I use MyCheckFree to pay all my bills electronically, and download info from my bank and credit card company. I also regularly use the yellow pages, google maps, and get all my ward phone numbers from the ward website. And I get all my church lesson materials online too. I often log into the local library website to see what we have checked out and to request books that I can pick up a few days later from the branch close to my house. Whatever did I do before the internet?

So, tell me, how you do spend your time online?

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Tuesday, November 07, 2006

Get out there and VOTE!

"The future of this republic is in the hands of the American voter."
Dwight D. Eisenhower

Just a reminder to go cast your ballot if you haven't already. It's an important duty and hard-earned right, so get out there and participate!
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How To: A Baby Book Shower

I threw my first "Baby Book Shower" for Zinone a few years ago with the help of some of the other Tales girls. I threw my second "Baby Book Shower" a few weeks ago for my old college roomate who just happened to move to our same town just weeks after adopting a sweet baby boy. In both cases, the mothers had already been thrown more traditional baby showers by family and old friends so another one of the same just didn't seem right. But, I am never one to pass up on an opportunity to have a party so a Baby Book shower was perfect.

I rememered Zinone's party was a huge success, so I called all the girls involved to help me remember the details (so I could just recreate it withough much extra thought) but no one remembered anything. I swear it was really fun though (the details are just a little fuzzy). So I had to start from scratch and without the help of my party-partner-in-crime.

Invites - I created these in the shape of a long skinny bookmark with a pretty ribbon tied at the top.

Food - Little appetizers, fruit and dessert. And because no one was pregnant at this shower, I got to make my favorite Baked Brie. Gooey, sweet and delicious!

Drink - I got this idea of making customized water bottles here. Sticking with the book theme, I used quotes about babies and made my own labels with Photoshop.

Games - I love games but the traditional baby shower ones can get really old. I prepared two games for this shower (but only used one in the end--you know how women love to gab):

First Line Trivia - Each person had to guess the name of the children's book from hearing only the first line. You can find the questions and answers here.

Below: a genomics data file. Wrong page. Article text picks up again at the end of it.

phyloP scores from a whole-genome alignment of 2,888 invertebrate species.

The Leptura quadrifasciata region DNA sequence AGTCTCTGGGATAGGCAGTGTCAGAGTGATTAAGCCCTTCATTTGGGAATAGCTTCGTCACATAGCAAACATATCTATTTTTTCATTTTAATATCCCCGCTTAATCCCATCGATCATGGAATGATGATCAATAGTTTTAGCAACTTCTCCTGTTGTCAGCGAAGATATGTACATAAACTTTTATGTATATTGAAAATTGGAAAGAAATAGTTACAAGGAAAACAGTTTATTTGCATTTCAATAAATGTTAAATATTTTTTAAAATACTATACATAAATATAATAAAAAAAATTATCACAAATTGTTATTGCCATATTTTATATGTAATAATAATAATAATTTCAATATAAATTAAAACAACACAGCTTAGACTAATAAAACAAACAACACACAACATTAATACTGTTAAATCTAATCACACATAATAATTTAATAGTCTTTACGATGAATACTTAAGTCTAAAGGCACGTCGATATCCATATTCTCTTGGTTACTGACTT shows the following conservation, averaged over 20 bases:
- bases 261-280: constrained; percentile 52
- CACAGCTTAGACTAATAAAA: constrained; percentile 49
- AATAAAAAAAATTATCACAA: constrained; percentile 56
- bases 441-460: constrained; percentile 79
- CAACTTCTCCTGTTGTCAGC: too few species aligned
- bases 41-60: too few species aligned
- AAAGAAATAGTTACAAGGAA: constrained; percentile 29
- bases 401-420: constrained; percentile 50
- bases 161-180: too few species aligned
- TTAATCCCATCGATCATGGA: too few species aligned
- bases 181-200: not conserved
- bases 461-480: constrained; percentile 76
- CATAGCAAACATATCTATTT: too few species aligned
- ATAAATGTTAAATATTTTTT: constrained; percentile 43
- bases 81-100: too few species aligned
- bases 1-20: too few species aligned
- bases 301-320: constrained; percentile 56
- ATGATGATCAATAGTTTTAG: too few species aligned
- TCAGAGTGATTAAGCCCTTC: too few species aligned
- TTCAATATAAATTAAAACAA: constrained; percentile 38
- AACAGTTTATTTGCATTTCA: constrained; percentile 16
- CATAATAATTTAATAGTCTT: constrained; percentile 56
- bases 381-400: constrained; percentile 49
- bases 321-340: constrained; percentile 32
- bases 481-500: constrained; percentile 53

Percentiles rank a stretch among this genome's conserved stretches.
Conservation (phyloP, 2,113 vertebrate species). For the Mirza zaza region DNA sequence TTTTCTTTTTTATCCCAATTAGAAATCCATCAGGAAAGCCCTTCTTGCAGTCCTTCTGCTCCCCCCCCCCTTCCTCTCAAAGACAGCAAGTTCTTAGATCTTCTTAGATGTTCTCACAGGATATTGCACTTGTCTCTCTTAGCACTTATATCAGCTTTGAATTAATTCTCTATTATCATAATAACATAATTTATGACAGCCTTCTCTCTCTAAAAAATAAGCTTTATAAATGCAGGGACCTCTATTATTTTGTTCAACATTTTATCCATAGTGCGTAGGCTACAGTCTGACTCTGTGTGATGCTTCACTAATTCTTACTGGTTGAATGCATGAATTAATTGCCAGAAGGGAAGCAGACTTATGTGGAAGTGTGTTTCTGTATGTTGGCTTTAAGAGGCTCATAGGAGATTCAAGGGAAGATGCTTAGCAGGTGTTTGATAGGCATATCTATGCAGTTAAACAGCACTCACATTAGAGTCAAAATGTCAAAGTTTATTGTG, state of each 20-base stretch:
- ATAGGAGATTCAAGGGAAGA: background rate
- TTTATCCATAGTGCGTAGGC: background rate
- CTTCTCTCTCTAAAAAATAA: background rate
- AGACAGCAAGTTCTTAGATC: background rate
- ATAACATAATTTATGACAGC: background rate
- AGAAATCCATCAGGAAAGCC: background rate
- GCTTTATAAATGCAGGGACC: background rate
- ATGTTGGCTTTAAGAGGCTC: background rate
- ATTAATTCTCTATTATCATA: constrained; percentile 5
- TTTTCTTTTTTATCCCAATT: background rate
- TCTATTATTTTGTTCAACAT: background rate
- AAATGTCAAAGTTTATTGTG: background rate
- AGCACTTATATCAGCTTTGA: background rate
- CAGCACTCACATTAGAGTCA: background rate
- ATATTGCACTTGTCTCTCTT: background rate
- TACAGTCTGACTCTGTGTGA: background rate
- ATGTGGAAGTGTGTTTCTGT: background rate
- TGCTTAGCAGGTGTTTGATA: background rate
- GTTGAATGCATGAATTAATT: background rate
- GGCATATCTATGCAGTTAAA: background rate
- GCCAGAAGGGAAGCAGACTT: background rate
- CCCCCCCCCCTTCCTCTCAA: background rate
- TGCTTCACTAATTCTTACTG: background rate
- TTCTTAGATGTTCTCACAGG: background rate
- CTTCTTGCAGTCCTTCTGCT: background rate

Baby Name Boggle - Each person had to make up as many words possible using only the letters from the baby's whole name. Points are awarded for length and uniqueness of words.

Gifts - Guests were invited to bring books as their gift to the mother and baby. It was nice to see a range of books given from board books, to picture books, to Aesops fables and other bedtime stories. Even a baby who has everything can always use more books!

Decorations - I'm not very good at decorations so all I did was buy a few "Little Golden Book" classics. I propped up on the table and then gave them to the mother at the end of the night.

It was a fun, easy, unique and useful baby shower to give!
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Monday, November 06, 2006

Miracle Girl at the Tire Store...

This afternoon I had to go to the tire repair store because I drove over a large screw yesterday in San Francisco. I was not looking forward to this errand because I would have to sit in an auto repair shop waiting room with my two BUSY children. We got in there, they said it would be about 30 minutes (thank you, car gods), I put my children in chairs and turned on my portable DVD player with a fresh movie.

That's when I noticed another family in the waiting area; father, teenage girl, girl Simon's age and another girl who looked about 10 - she was blind. Lately my son Simon has been asking lots of questions about blind people (his nighttime lullaby has always been "Amazing Grace" by his request and there is a line about being blind).

My kids lost interest in the movie as soon as they saw the family and began intereacting with the girls. The girl that was blind made her way over to me and asked my name. I told her and asked hers. "Dominque. How old is your son? And your daughter? What are their names?" I told her and we began a little conversation. I found out that she was 9. I pulled my son over to talk to her and eventually she told him that she was blind and that's why she used her stick. He was briefly interested in this but more interested in discussing roller coasters with her.